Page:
June 1, 2018

Purdue knew about OxyContin misuse years earlier than publicly acknowledged, according to a DOJ report

Daily Briefing

    Purdue Pharmaceutical within the first few years of launching the prescription opioid OxyContin knew about "significant" misuse of the drug, but it continued to market the drug as a safer opioid option, according to a confidential Department of Justice report examined by the New York Times.

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    The previously undisclosed documents obtained by the Times detail findings from a four-year investigation led by then-U.S. attorney for the Western District of Virginia John Brownlee into Purdue's marketing and sales tactics for OxyContin. Those documents were used by DOJ in 2007 to bring felony charges against Purdue and a misdemeanor charge against three Purdue executives for "misbranding" the drug and downplaying the drug's addictive risk and potential for misuse. However, under the settlement, which required the company and executives to pay a combined $634.5 million in fines, most of DOJ's findings were never released to the public.

    Purdue, which along with other opioid manufacturers is facing a new wave of lawsuits from states and cities, has maintained that officials did not learn about of OxyContin's potential for misuse until the early 2000s, after the drug had been on the market for several years, the Times reports.

    But the DOJ report paints a different picture, disclosing emails and other evidence that shows Purdue executives prior to 2000 were sent reports about misuse of OxyContin and another Purdue opioid, MS Contin. In fact, according to the Times, some former government officials said DOJ's evidence called for a stronger penalty than the 2007 settlement.

    Terrance Woodworth, a former Drug Enforcement Administration official who investigated Purdue Pharma in the early 2000s, said more severe charges "would have sent a message to the entire drug industry." He added, "It would have been a turning point" for the opioid epidemic.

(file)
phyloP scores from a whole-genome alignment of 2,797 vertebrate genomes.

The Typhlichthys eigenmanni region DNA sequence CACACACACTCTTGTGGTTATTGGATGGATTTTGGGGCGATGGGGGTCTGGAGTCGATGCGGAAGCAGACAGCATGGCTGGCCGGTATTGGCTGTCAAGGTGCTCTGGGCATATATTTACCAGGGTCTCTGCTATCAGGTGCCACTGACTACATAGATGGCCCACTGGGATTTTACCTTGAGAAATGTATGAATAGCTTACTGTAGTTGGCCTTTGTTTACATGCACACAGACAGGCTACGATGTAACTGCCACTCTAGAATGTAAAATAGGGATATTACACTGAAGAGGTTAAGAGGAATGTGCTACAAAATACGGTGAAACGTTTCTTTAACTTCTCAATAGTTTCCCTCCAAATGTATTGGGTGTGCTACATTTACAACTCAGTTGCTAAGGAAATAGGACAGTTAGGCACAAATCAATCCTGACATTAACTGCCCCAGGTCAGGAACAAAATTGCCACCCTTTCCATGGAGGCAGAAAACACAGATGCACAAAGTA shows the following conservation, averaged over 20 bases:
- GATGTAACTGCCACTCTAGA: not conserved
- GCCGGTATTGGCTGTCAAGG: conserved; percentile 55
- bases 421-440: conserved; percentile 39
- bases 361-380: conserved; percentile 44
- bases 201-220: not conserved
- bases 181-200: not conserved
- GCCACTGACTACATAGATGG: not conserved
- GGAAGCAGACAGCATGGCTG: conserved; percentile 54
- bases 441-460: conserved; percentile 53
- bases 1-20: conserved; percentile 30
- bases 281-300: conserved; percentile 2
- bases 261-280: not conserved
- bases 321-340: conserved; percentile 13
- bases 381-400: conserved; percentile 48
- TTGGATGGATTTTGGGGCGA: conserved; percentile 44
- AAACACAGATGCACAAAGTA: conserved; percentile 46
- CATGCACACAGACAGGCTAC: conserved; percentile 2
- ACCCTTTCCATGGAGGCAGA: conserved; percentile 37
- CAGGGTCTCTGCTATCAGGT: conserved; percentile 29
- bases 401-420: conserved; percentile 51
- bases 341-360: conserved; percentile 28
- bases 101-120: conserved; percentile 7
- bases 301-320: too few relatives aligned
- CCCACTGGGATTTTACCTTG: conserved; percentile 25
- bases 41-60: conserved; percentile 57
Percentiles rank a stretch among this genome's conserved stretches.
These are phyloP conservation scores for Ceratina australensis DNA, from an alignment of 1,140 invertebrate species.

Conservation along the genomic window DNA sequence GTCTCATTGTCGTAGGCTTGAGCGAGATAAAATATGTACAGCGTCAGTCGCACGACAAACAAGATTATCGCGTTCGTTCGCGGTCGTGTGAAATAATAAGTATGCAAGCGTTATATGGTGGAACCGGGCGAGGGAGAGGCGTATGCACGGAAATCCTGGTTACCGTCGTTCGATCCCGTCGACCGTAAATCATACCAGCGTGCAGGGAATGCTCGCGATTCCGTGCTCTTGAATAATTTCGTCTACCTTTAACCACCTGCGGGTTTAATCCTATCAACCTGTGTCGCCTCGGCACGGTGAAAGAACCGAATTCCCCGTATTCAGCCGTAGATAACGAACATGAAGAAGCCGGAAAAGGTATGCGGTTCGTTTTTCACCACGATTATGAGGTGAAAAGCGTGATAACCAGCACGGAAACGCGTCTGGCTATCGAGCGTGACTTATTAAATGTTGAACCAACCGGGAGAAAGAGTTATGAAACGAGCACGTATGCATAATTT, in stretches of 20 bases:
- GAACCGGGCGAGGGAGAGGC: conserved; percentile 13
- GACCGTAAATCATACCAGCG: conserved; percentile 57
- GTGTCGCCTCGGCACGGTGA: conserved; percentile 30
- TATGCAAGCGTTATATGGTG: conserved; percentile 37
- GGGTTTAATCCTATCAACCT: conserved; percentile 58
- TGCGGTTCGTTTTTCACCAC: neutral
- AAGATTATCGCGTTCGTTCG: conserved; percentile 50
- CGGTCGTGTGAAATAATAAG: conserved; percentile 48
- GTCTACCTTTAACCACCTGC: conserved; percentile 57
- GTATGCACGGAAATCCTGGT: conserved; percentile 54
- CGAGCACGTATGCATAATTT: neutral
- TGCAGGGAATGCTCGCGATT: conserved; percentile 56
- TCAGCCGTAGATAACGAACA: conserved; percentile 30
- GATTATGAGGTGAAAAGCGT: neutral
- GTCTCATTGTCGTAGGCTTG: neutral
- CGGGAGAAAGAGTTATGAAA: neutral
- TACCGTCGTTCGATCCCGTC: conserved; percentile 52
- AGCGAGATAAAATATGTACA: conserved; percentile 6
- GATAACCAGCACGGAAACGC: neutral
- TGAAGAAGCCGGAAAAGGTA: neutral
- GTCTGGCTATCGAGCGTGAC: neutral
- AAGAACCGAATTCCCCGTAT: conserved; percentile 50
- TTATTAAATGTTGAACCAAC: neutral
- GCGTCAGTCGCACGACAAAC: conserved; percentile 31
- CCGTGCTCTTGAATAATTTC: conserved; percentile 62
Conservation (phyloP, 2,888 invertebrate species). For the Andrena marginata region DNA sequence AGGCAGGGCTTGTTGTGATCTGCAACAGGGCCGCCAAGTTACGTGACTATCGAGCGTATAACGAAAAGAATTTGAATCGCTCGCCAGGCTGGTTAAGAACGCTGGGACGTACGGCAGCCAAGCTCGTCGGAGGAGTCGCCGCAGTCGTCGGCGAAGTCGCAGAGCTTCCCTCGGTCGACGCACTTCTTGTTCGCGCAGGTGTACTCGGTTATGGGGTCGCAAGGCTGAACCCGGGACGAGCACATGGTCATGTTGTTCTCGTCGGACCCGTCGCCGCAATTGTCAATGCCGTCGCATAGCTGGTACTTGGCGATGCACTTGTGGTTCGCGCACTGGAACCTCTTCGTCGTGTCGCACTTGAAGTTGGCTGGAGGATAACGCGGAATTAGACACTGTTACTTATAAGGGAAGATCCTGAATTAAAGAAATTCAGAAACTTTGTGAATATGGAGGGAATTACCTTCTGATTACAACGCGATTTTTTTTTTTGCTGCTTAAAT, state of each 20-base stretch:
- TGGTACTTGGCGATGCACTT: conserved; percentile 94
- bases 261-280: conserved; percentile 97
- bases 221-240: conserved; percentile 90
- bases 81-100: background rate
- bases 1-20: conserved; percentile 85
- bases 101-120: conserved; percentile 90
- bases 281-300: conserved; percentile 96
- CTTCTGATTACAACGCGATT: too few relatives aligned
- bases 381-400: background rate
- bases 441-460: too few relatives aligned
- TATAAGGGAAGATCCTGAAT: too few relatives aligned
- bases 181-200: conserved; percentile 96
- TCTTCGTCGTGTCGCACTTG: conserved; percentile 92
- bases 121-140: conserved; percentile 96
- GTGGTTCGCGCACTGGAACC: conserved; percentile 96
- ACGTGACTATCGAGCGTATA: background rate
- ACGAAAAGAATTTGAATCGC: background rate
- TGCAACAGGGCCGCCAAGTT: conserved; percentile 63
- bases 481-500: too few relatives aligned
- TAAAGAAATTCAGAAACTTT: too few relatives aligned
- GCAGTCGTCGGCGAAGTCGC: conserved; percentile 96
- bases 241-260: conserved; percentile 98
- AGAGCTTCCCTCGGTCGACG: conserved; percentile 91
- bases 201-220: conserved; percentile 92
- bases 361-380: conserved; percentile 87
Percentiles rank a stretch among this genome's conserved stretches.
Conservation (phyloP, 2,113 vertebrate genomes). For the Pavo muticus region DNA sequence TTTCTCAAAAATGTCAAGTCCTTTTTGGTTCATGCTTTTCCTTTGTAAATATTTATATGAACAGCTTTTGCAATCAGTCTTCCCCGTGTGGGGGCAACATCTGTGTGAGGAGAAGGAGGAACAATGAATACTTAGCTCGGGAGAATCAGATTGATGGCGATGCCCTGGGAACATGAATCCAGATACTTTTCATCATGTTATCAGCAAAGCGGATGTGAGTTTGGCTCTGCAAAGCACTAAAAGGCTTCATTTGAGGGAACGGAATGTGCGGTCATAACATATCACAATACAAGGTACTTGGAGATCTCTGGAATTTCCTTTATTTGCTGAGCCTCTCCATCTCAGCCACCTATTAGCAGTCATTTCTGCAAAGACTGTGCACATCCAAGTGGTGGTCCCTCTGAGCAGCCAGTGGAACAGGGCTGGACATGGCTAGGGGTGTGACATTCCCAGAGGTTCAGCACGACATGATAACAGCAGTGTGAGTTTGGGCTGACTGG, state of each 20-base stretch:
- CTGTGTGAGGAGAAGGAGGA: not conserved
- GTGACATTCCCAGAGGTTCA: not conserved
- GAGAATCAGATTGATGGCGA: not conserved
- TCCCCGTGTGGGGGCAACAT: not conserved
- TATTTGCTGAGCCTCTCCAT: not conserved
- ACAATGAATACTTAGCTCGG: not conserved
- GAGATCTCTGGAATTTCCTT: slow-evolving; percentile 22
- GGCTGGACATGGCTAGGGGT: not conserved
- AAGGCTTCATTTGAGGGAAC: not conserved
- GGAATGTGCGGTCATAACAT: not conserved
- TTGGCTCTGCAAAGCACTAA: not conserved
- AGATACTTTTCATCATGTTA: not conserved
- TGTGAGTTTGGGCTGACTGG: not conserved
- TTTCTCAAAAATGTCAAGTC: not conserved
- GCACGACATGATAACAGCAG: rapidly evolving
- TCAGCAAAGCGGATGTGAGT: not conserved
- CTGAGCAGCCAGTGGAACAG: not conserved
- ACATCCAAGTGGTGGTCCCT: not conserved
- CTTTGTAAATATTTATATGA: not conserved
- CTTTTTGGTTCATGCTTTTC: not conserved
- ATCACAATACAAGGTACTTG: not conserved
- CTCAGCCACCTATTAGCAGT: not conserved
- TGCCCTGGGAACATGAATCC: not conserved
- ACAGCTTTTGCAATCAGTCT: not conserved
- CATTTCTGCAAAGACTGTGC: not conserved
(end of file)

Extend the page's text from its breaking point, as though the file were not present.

Robert Josephson, a spokesperson for Purdue Pharma, declined to comment on the claims in the report. He said in a statement, "Suggesting that activities that last occurred more than 16 years ago are responsible for today's complex and multifaceted opioid crisis is deeply flawed."

    Inside the documents

    According to the Times, Purdue Pharma in 2007 admitted that it had trained sales representatives to market OxyContin as being less addictive and prone to misuse than competing opioids. According to the Times, that marketing tactic actually focused on findings from FDA, which in its 1995 approval of the drug said OxyContin's long-acting formulation was "believed to reduce" the appeal to drug misusers, compared with shorter-acting painkillers like Percocet and Vicodin. FDA based that phrasing on a theory that drug misusers preferred shorter-acting painkillers that delivered a faster "'hit,'" the Times reports.

    But within five months of FDA's approval, prosecutors said Richard Sackler and Howard R. Udell, who at the time was Purdue's general counsel, received an older medical journal article that showed drug misuser were extracting morphine from MS Contin tablets to inject the drug.

    In 1998, a Canadian study was published that found MS Contin tablets fetched a high price on the street. In an accompanying editorial, Brian Goldman, a Canadian physician who at the time was also a paid speaker for Purdue, wrote that the findings were at odds with the assumed lower risk of long-acting opioids. "This should ring alarm bells," he wrote.